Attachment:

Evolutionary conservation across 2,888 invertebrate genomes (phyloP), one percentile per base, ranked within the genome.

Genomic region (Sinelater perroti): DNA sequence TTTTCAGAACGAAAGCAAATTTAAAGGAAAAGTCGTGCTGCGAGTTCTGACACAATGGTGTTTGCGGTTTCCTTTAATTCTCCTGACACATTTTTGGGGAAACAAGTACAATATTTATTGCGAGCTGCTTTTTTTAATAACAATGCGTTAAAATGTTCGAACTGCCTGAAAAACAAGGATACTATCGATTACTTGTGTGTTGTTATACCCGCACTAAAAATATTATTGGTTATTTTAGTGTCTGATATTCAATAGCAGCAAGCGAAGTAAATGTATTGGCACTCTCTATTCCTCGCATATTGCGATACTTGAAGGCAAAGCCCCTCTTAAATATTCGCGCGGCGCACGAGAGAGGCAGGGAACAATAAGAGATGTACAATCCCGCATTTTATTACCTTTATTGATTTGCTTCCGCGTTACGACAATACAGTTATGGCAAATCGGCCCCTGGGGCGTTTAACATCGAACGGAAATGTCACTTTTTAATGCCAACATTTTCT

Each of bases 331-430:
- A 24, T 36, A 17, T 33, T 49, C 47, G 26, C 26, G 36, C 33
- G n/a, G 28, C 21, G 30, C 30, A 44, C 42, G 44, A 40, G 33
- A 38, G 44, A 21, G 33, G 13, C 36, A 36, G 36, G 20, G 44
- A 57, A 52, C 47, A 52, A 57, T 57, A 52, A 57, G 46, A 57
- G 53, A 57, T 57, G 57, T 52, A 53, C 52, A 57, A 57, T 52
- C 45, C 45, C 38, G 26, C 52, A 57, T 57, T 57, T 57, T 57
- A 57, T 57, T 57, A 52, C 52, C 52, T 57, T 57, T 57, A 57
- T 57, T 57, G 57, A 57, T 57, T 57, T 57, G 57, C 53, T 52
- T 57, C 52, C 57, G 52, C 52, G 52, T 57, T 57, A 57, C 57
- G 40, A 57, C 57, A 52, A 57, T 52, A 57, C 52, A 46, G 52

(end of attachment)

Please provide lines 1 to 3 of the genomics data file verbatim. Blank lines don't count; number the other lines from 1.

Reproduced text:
Evolutionary conservation across 2,888 invertebrate genomes (phyloP), one percentile per base, ranked within the genome.

Genomic region (Sinelater perroti): DNA sequence TTTTCAGAACGAAAGCAAATTTAAAGGAAAAGTCGTGCTGCGAGTTCTGACACAATGGTGTTTGCGGTTTCCTTTAATTCTCCTGACACATTTTTGGGGAAACAAGTACAATATTTATTGCGAGCTGCTTTTTTTAATAACAATGCGTTAAAATGTTCGAACTGCCTGAAAAACAAGGATACTATCGATTACTTGTGTGTTGTTATACCCGCACTAAAAATATTATTGGTTATTTTAGTGTCTGATATTCAATAGCAGCAAGCGAAGTAAATGTATTGGCACTCTCTATTCCTCGCATATTGCGATACTTGAAGGCAAAGCCCCTCTTAAATATTCGCGCGGCGCACGAGAGAGGCAGGGAACAATAAGAGATGTACAATCCCGCATTTTATTACCTTTATTGATTTGCTTCCGCGTTACGACAATACAGTTATGGCAAATCGGCCCCTGGGGCGTTTAACATCGAACGGAAATGTCACTTTTTAATGCCAACATTTTCT

Each of bases 331-430: